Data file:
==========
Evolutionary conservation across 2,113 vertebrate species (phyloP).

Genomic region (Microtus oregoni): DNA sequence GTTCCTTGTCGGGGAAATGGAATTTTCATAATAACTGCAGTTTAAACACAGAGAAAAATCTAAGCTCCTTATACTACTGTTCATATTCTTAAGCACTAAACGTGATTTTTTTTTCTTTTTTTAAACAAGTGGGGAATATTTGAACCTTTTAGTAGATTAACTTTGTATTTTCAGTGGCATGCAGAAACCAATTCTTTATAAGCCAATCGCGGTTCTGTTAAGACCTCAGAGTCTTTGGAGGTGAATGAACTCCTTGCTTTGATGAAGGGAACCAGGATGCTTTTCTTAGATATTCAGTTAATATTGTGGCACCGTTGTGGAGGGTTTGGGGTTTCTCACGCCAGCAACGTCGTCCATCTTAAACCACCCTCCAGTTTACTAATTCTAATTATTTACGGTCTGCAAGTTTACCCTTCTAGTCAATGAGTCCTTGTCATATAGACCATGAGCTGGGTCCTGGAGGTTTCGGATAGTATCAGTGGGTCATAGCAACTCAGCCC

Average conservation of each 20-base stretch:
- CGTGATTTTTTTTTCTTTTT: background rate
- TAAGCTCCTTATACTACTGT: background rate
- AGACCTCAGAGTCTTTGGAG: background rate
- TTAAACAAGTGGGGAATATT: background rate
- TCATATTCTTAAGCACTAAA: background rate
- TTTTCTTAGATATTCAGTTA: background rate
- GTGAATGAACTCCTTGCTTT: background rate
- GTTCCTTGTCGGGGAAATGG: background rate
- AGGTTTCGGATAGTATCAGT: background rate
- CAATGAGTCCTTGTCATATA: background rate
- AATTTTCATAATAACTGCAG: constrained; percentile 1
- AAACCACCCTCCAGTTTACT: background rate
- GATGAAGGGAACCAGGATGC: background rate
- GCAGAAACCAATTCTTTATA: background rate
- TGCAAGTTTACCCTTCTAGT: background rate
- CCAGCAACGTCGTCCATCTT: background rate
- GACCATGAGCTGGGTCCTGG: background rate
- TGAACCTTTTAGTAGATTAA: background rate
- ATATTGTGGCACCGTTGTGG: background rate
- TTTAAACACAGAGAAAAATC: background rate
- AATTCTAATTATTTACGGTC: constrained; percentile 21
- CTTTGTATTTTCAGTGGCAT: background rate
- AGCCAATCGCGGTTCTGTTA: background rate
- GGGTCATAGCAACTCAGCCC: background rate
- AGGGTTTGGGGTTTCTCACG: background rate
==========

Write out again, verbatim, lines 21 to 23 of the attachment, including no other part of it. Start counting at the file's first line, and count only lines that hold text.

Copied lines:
- TGAACCTTTTAGTAGATTAA: background rate
- ATATTGTGGCACCGTTGTGG: background rate
- TTTAAACACAGAGAAAAATC: background rate